Barakah HM, Taher NM. Effect of polishing systems on stain susceptibility and surface roughness of nanocomposite resin material. J Prosthet Dent 2014;112:625-31.
Al Kheraif AA, Qasim SS, Ramakrishnaiah R, Ihtesham ur Rehman. Effect of different beverages on the color stability and degree of conversion of nano and microhybrid composites. Dent Mater J 2013;32:326-31.
Poggio C, Vialba L, Berardengo A, Federico R, Colombo M, Beltrami R, et al
. Color stability of new esthetic restorative materials: A spectrophotometric analysis. J Funct Biomater 2017;8:26.
Roeder LB, Powers JM. Surface roughness of resin composite prepared by single-use and multi-use diamonds. Am J Dent 2004;17:109-12.
Ferraris F, Conti A. Superficial roughness on composite surface, composite enamel and composite dentin junctions after different finishing and polishing procedures. Part I: Roughness after treatments with tungsten carbide versus diamond burs. Int J Esthet Dent 2014;9:70-89.
Chung KH. Effects of finishing and polishing procedures on the surface texture of resin composites. Dent Mater 1994;10:325-30.
Berastegui E, Canalda C, Brau E, Miquel C. Surface roughness of finished composite resins. J Prosthet Dent 1992;68:742-9.
Herrgott AM, Ziemiecki TL, Dennison JB. An evaluation of different composite resin systems finished with various abrasives. J Am Dent Assoc 1989;119:729-32.
van Dijken JW, Ruyter IE. Surface characteristics of posterior composites after polishing and toothbrushing. Acta Odontol Scand 1987;45:337-46.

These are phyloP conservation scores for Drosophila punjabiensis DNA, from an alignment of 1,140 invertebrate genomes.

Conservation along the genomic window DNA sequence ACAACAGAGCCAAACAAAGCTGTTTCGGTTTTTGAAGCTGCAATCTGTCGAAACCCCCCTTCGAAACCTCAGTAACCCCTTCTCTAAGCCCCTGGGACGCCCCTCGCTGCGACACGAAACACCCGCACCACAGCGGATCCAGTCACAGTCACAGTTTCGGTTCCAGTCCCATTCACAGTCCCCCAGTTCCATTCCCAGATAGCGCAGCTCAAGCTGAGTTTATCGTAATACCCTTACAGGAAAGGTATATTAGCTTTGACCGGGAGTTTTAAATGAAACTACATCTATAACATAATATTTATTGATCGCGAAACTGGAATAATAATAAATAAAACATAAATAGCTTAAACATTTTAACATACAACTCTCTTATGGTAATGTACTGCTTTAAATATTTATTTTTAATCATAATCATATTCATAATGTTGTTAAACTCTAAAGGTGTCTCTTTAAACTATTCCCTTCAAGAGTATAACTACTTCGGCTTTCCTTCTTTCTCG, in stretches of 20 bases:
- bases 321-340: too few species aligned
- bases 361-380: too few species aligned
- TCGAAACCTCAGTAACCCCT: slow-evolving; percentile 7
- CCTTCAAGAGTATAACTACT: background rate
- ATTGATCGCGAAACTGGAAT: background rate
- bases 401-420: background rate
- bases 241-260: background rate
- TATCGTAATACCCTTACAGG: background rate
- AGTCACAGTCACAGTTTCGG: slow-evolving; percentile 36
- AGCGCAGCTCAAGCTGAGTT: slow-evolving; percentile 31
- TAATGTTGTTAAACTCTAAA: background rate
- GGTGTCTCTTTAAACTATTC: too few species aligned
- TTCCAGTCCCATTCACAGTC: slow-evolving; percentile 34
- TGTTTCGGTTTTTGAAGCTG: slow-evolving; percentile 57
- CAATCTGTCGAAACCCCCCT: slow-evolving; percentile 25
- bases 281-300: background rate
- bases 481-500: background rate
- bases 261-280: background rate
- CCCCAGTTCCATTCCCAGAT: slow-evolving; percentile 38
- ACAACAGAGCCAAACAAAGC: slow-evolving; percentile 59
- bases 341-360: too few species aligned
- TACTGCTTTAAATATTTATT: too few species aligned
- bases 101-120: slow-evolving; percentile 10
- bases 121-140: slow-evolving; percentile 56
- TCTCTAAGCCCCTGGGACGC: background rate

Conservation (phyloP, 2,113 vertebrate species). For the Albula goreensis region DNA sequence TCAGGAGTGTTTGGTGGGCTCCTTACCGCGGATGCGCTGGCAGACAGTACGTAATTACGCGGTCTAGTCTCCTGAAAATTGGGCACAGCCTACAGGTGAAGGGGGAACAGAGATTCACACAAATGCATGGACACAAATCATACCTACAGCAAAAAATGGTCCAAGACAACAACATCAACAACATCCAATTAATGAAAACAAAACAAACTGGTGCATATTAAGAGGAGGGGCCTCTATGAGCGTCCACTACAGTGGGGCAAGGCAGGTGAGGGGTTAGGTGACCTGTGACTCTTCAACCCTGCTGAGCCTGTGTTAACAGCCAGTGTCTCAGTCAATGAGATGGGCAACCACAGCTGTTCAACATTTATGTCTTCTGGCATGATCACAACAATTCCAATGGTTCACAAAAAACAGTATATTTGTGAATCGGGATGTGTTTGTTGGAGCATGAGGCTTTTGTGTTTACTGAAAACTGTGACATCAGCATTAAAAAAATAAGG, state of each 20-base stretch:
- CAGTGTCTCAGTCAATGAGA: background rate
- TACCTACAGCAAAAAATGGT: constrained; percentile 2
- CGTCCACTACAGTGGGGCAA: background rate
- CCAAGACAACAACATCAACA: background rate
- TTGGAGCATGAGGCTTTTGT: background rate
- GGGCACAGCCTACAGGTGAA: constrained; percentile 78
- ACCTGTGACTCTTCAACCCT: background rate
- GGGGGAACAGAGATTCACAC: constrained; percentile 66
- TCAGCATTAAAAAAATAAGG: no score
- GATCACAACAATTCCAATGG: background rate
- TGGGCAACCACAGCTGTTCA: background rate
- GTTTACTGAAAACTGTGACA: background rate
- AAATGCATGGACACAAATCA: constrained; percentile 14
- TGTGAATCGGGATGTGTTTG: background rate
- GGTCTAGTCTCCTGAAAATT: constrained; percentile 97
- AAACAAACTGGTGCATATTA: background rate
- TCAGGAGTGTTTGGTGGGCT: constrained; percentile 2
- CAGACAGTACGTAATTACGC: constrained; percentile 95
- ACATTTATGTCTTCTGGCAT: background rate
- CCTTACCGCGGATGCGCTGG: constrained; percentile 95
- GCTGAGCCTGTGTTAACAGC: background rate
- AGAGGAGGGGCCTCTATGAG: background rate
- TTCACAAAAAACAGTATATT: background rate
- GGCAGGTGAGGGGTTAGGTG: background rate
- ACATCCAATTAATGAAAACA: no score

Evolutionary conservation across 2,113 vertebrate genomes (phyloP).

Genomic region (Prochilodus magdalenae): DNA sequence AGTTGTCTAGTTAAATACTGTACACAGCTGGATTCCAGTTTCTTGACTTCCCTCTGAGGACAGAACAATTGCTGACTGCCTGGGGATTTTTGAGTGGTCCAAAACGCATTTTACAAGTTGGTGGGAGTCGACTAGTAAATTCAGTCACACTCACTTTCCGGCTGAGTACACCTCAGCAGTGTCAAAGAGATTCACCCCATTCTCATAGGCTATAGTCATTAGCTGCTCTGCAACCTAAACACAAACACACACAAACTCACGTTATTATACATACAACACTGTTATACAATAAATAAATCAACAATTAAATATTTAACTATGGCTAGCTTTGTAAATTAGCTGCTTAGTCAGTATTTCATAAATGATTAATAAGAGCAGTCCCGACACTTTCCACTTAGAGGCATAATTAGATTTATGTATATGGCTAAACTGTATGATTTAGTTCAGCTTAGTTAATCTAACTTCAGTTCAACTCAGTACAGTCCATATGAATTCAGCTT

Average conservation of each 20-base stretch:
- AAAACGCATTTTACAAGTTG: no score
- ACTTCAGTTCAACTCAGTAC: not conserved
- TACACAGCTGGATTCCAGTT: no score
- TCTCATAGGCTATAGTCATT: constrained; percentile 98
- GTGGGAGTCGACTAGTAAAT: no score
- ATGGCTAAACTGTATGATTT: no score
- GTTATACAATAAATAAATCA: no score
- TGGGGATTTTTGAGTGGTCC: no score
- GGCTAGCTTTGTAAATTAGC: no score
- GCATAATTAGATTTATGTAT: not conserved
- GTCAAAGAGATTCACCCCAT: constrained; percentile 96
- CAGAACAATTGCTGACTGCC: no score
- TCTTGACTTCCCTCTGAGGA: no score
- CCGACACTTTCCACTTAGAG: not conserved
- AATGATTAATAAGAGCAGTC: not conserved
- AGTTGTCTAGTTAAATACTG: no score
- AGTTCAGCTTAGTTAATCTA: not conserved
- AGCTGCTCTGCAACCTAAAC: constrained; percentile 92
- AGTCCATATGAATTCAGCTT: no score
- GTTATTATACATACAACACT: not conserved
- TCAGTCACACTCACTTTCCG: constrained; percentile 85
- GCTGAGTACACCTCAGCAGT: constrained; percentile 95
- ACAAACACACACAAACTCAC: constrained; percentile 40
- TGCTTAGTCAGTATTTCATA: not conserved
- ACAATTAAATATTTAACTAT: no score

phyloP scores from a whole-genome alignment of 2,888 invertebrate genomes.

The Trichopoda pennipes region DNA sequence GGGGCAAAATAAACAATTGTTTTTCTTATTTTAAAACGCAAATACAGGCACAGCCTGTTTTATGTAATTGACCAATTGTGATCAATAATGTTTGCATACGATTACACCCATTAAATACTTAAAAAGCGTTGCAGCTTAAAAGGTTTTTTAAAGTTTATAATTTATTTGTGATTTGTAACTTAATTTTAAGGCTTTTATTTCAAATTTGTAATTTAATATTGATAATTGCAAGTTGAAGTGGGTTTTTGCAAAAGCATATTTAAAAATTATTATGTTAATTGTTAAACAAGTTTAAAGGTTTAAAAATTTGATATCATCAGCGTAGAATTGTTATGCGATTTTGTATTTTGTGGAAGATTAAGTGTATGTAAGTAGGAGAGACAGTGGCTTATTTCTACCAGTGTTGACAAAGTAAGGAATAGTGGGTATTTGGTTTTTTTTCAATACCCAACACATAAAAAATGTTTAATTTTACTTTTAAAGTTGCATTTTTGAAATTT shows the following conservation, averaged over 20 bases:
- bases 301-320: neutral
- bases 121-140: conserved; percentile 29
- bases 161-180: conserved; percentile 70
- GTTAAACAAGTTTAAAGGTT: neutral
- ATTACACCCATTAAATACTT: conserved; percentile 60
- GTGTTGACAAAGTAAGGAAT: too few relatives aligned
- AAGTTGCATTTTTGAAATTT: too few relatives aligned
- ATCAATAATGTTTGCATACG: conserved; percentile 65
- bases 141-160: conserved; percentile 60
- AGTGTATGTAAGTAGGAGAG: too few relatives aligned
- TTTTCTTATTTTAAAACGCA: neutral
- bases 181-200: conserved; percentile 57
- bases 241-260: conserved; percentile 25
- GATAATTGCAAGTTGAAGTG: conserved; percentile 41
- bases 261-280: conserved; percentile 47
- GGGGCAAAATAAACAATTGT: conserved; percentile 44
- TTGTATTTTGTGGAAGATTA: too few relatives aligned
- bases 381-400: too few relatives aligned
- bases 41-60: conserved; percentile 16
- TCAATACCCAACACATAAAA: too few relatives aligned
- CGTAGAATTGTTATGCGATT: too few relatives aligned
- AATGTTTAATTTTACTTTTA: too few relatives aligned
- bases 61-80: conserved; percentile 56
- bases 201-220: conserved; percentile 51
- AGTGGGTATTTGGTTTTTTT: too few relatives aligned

Barbosa SH, Zanata RL, Navarro MF, Nunes OB. Effect of different finishing and polishing techniques on the surface roughness of microfilled, hybrid and packable composite resins. Braz Dent J 2005;16:39-44.
Borges AB, Marsilio AL, Pagani C, Rodrigues JR. Surface roughness of packable composite resins polished with various systems. J Esthet Restor Dent 2004;16:42-7.
dos Santos Bertoldo CE, Miranda DA, Souza-Junior EJ, Aguiar FH, Lima D, Lovadino JR. Evaluation of surface roughness and color stability of direct resin composites after different polishing protocols. Int J Dent Clin. 2011;3:4-7.
Teimourian H, Farahmandpour N, Moghadam MZ, Pouyanfar H, Panahandeh N. Effect of light intensity and curing time on color stability of a methacrylate-based composite resin using an LED light-curing unit. Avicenna J Dent Res. 2019;11:83-8.
Poorsattar Bejeh Mir A, Poorsattar Bejeh Mir M. The effect of different curing time regimens on immediate postpolymerization color changes of resin composites. J Contemp Dent Pract 2012;13:472-5.
Pires-de-Souza Fde C, Garcia Lda F, Hamida HM, Casemiro LA. Color stability of composites subjected to accelerated aging after curing using either a halogen or a light emitting diode source. Braz Dent J 2007;18:119-23.
Sakaguchi RL, Powers JM. 44.Craig's Restorative Dental Materials-e-book. 1600 John F. Kennedy Blvd. Ste 1800 Philadelphia, PA 19103-2899, E lsevier Health Sciences; 2012.
Degirmenci A, Pehlivan IE, Degirmenci BU. Effects of polishing procedures on optical parameters and surface roughness of composite resins with different viscosities. Dent Mater J 2023;42:199-210.
[Table 1], [Table 2], [Table 3], [Table 4], [Table 5]